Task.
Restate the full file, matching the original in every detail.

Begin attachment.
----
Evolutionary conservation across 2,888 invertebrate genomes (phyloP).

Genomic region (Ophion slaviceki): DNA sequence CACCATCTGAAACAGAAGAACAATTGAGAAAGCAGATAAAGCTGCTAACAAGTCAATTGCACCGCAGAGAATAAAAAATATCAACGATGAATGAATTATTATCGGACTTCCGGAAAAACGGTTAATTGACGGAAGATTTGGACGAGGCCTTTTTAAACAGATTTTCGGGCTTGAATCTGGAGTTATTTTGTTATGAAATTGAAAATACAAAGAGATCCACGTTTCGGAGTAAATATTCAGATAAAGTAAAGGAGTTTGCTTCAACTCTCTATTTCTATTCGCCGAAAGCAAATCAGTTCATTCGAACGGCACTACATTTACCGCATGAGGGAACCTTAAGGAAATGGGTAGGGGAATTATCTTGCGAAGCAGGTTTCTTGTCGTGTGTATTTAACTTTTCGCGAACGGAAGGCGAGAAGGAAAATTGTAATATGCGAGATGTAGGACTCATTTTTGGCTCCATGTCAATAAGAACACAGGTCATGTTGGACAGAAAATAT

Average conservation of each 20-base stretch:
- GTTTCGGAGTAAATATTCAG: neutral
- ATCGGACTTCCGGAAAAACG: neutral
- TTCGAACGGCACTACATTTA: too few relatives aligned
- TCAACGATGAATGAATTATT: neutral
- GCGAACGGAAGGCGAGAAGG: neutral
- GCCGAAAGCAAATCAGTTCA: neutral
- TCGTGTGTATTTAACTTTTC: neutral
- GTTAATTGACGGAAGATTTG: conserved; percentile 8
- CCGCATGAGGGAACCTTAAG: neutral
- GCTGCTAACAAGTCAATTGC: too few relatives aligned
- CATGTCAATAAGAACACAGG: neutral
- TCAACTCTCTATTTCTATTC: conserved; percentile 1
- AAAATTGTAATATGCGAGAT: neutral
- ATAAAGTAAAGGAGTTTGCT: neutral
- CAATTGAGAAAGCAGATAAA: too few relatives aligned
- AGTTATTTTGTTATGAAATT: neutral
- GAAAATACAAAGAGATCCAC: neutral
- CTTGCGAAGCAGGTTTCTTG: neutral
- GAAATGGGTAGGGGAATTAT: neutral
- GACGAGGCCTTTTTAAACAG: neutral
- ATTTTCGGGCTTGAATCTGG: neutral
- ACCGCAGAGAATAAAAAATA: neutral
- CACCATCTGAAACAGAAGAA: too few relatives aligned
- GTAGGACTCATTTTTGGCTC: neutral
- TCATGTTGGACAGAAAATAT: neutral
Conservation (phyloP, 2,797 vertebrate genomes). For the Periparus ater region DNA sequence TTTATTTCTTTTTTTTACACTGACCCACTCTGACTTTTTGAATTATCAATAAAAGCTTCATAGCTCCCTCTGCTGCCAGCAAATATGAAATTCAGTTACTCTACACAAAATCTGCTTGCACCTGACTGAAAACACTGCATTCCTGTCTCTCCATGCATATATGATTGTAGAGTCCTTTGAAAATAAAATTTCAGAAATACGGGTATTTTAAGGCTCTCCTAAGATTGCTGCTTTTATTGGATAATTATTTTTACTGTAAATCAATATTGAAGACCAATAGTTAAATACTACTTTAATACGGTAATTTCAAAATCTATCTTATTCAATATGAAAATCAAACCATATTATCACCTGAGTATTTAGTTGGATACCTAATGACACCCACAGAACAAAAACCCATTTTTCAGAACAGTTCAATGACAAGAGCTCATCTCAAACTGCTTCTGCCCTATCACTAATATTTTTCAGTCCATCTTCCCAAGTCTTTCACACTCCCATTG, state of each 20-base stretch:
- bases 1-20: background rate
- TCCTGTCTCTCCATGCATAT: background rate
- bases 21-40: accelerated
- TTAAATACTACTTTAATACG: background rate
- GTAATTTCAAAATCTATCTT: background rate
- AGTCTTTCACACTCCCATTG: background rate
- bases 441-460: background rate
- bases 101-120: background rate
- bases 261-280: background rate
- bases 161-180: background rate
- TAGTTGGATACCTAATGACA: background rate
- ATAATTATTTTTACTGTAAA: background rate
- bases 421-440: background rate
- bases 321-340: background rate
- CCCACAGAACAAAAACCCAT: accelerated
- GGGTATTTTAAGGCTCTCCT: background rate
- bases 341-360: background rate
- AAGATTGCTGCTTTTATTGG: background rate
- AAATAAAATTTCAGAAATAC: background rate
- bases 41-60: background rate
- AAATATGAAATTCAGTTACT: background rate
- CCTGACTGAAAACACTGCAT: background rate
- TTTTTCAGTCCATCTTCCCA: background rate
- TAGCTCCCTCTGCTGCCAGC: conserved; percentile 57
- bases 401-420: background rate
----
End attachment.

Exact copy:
Evolutionary conservation across 2,888 invertebrate genomes (phyloP).

Genomic region (Ophion slaviceki): DNA sequence CACCATCTGAAACAGAAGAACAATTGAGAAAGCAGATAAAGCTGCTAACAAGTCAATTGCACCGCAGAGAATAAAAAATATCAACGATGAATGAATTATTATCGGACTTCCGGAAAAACGGTTAATTGACGGAAGATTTGGACGAGGCCTTTTTAAACAGATTTTCGGGCTTGAATCTGGAGTTATTTTGTTATGAAATTGAAAATACAAAGAGATCCACGTTTCGGAGTAAATATTCAGATAAAGTAAAGGAGTTTGCTTCAACTCTCTATTTCTATTCGCCGAAAGCAAATCAGTTCATTCGAACGGCACTACATTTACCGCATGAGGGAACCTTAAGGAAATGGGTAGGGGAATTATCTTGCGAAGCAGGTTTCTTGTCGTGTGTATTTAACTTTTCGCGAACGGAAGGCGAGAAGGAAAATTGTAATATGCGAGATGTAGGACTCATTTTTGGCTCCATGTCAATAAGAACACAGGTCATGTTGGACAGAAAATAT

Average conservation of each 20-base stretch:
- GTTTCGGAGTAAATATTCAG: neutral
- ATCGGACTTCCGGAAAAACG: neutral
- TTCGAACGGCACTACATTTA: too few relatives aligned
- TCAACGATGAATGAATTATT: neutral
- GCGAACGGAAGGCGAGAAGG: neutral
- GCCGAAAGCAAATCAGTTCA: neutral
- TCGTGTGTATTTAACTTTTC: neutral
- GTTAATTGACGGAAGATTTG: conserved; percentile 8
- CCGCATGAGGGAACCTTAAG: neutral
- GCTGCTAACAAGTCAATTGC: too few relatives aligned
- CATGTCAATAAGAACACAGG: neutral
- TCAACTCTCTATTTCTATTC: conserved; percentile 1
- AAAATTGTAATATGCGAGAT: neutral
- ATAAAGTAAAGGAGTTTGCT: neutral
- CAATTGAGAAAGCAGATAAA: too few relatives aligned
- AGTTATTTTGTTATGAAATT: neutral
- GAAAATACAAAGAGATCCAC: neutral
- CTTGCGAAGCAGGTTTCTTG: neutral
- GAAATGGGTAGGGGAATTAT: neutral
- GACGAGGCCTTTTTAAACAG: neutral
- ATTTTCGGGCTTGAATCTGG: neutral
- ACCGCAGAGAATAAAAAATA: neutral
- CACCATCTGAAACAGAAGAA: too few relatives aligned
- GTAGGACTCATTTTTGGCTC: neutral
- TCATGTTGGACAGAAAATAT: neutral
Conservation (phyloP, 2,797 vertebrate genomes). For the Periparus ater region DNA sequence TTTATTTCTTTTTTTTACACTGACCCACTCTGACTTTTTGAATTATCAATAAAAGCTTCATAGCTCCCTCTGCTGCCAGCAAATATGAAATTCAGTTACTCTACACAAAATCTGCTTGCACCTGACTGAAAACACTGCATTCCTGTCTCTCCATGCATATATGATTGTAGAGTCCTTTGAAAATAAAATTTCAGAAATACGGGTATTTTAAGGCTCTCCTAAGATTGCTGCTTTTATTGGATAATTATTTTTACTGTAAATCAATATTGAAGACCAATAGTTAAATACTACTTTAATACGGTAATTTCAAAATCTATCTTATTCAATATGAAAATCAAACCATATTATCACCTGAGTATTTAGTTGGATACCTAATGACACCCACAGAACAAAAACCCATTTTTCAGAACAGTTCAATGACAAGAGCTCATCTCAAACTGCTTCTGCCCTATCACTAATATTTTTCAGTCCATCTTCCCAAGTCTTTCACACTCCCATTG, state of each 20-base stretch:
- bases 1-20: background rate
- TCCTGTCTCTCCATGCATAT: background rate
- bases 21-40: accelerated
- TTAAATACTACTTTAATACG: background rate
- GTAATTTCAAAATCTATCTT: background rate
- AGTCTTTCACACTCCCATTG: background rate
- bases 441-460: background rate
- bases 101-120: background rate
- bases 261-280: background rate
- bases 161-180: background rate
- TAGTTGGATACCTAATGACA: background rate
- ATAATTATTTTTACTGTAAA: background rate
- bases 421-440: background rate
- bases 321-340: background rate
- CCCACAGAACAAAAACCCAT: accelerated
- GGGTATTTTAAGGCTCTCCT: background rate
- bases 341-360: background rate
- AAGATTGCTGCTTTTATTGG: background rate
- AAATAAAATTTCAGAAATAC: background rate
- bases 41-60: background rate
- AAATATGAAATTCAGTTACT: background rate
- CCTGACTGAAAACACTGCAT: background rate
- TTTTTCAGTCCATCTTCCCA: background rate
- TAGCTCCCTCTGCTGCCAGC: conserved; percentile 57
- bases 401-420: background rate